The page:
US Airways Pilots Deal Halfway "There"

December 11, 2002 ( - US Airways Group Inc and its pilots union have reached a tentative agreement on $100 million in annual cost savings - half of what the company needs to avoid bankruptcy liquidation.

According to a Reuters news report, the pilots’ package tentatively agreed upon includes changes in productivity and work rules, temporary wage cuts, and unspecified savings on benefits and pension plans. The group of about 6,000 pilots has already ratified $465 million in annual wage cuts and other concessions.

The Arlington, Virginia air carrier has already secured $1.3 billion in annual savings, but it approached unions for more concessions after it started falling short of revenue targets in September, Reuters said.

The Pressure Builds

The Retirement Systems of Alabama, US Airways’ primary bankruptcy financing partner, stepped up the pressure on workers  last week . Its Chief Executive, David Bronner, made it clear he could refuse to fund the airline if it didn’t secure another $200 million in labor-related cost-cuts to help it meet requirements for its financing.

The loss of that money, which is currently keeping US Airways’ planes in the air, could ruin the airline’s ability to emerge from bankruptcy, Reuters said.

But Bronner said in an interview that the pilots’ agreement dramatically reduced the chance that US Airways would liquidate.

“That’s the first great step to be taken — it’s fantastic for the future of the airline,” Bronner told Reuters. “If they can come to an agreement with their other unions, I think we can make it go.”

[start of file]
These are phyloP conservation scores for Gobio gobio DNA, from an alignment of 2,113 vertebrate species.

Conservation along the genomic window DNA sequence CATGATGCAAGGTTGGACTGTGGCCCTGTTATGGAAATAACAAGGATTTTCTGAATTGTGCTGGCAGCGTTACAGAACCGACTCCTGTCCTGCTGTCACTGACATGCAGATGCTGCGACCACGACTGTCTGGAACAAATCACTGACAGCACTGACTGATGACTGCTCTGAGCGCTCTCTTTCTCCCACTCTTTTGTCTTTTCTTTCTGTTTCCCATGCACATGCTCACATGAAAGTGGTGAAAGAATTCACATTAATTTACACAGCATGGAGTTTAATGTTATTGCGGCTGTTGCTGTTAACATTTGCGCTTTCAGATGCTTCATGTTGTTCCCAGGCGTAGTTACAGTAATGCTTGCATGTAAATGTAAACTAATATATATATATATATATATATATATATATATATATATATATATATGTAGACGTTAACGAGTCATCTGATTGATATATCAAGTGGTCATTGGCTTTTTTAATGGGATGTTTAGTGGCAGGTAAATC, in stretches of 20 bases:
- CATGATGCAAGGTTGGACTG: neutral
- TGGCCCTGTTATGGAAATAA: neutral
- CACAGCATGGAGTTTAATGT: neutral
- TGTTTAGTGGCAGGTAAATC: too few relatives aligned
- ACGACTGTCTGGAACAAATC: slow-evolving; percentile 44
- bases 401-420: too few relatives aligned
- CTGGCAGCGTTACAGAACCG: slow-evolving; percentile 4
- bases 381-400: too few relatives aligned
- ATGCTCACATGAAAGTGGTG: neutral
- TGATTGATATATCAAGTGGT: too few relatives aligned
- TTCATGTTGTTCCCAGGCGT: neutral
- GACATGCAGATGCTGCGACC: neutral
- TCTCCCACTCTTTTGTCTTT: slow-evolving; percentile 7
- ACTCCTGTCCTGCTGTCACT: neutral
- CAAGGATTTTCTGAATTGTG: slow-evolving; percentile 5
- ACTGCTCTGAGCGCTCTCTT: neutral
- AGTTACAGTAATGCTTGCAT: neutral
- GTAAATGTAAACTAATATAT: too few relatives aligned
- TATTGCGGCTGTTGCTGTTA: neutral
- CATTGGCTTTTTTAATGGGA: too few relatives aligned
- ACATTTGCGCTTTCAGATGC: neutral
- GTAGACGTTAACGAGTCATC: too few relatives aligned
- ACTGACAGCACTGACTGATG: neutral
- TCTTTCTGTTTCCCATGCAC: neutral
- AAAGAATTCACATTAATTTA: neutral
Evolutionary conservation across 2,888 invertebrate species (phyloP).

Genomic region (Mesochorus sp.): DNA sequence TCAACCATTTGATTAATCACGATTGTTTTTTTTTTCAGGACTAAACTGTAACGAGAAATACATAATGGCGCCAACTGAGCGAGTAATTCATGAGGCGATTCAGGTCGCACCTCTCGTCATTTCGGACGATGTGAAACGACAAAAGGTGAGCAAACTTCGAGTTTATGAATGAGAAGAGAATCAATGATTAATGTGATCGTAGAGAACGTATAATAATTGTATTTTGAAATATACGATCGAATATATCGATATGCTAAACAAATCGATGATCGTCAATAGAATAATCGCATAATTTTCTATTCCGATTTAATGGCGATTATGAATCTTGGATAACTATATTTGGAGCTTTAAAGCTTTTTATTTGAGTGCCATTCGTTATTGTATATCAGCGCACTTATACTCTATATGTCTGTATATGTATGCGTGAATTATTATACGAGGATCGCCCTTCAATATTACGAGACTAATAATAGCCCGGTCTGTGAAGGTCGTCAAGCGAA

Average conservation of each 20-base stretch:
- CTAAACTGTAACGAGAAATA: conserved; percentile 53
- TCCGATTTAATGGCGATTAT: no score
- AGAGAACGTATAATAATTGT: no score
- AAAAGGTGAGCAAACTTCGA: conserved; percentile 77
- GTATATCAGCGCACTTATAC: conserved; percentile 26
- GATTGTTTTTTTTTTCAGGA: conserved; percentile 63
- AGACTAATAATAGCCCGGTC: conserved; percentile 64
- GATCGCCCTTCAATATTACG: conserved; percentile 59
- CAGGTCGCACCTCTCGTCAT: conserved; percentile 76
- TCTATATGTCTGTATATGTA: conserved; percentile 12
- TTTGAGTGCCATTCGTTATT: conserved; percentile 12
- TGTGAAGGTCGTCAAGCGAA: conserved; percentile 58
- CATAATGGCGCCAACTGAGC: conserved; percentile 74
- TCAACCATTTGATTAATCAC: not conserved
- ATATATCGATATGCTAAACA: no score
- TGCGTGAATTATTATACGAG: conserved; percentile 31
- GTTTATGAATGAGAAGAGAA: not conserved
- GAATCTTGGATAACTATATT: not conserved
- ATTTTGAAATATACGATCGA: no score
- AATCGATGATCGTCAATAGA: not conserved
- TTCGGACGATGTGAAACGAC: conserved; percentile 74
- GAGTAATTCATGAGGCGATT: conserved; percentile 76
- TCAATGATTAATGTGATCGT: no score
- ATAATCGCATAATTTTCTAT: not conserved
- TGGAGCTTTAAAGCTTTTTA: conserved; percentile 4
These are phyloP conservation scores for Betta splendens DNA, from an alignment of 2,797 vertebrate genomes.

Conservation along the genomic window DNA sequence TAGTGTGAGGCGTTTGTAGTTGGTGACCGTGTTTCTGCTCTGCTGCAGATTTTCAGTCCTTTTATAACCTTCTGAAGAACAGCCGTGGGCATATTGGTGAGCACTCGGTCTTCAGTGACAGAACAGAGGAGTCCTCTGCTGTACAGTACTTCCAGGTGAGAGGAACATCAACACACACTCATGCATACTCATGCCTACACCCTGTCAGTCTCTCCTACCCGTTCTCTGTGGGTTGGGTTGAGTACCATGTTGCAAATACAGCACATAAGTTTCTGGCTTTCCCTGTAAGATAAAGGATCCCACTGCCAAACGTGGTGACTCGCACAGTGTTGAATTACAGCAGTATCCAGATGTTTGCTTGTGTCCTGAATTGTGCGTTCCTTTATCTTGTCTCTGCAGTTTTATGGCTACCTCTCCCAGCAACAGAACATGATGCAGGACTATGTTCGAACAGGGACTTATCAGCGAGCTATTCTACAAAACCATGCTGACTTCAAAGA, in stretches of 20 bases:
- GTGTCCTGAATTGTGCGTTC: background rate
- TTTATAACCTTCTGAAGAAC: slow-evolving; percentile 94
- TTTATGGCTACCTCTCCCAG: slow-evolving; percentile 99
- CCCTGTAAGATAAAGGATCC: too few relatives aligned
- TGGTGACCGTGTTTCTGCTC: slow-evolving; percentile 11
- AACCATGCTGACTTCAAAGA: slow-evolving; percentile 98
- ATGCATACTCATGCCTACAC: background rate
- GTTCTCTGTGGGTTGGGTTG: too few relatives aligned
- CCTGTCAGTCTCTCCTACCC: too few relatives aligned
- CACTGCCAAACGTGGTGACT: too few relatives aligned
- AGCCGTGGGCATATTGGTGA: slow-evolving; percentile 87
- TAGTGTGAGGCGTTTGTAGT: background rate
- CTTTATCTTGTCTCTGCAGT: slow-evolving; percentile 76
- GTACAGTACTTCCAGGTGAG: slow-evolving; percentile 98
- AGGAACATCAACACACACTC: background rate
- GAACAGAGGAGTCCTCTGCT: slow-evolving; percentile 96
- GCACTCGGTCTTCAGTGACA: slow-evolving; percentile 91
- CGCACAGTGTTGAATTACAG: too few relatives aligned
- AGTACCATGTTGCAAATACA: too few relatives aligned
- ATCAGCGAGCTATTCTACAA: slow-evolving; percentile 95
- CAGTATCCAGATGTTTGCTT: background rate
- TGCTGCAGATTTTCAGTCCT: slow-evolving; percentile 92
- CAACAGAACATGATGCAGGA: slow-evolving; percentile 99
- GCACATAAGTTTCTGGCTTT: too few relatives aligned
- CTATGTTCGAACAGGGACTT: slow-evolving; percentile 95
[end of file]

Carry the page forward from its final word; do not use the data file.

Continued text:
Pilots Deal Could Help With Other Unions

US Airways expects to emerge from bankruptcy in March, provided it can win final approval of an application for $900 million in government backing on its loans. The airline’s request was conditionally approved before it filed for bankruptcy protection in August, and the government restated that conditional approval after the filing.

The deal – the first announced by any of the airline’s labor groups – could help clear a path for deals with machinists, communications workers and flight attendants.  US Airways is already in talks with the International Association of Machinists and the Communications Workers of America. Its flight attendants’ union has refused to start negotiations until other labor groups reach agreements and the airline’s management shoulders more cuts, Reuters said.

US Airways said that in exchange for the pilots’ wage cuts and productivity improvements, it would raise the minimum number of aircraft in its mainline fleet, offering more protection for pilots’ jobs.  It would also make MidAtlantic Airways, its new regional jet subsidiary, a division of US Airways, a move that would help secure more jobs for pilots who have been furloughed.

The union said 392 pilots were scheduled to be furloughed on Janueary 7, and another 79 would be furloughed through April, Reuters reported.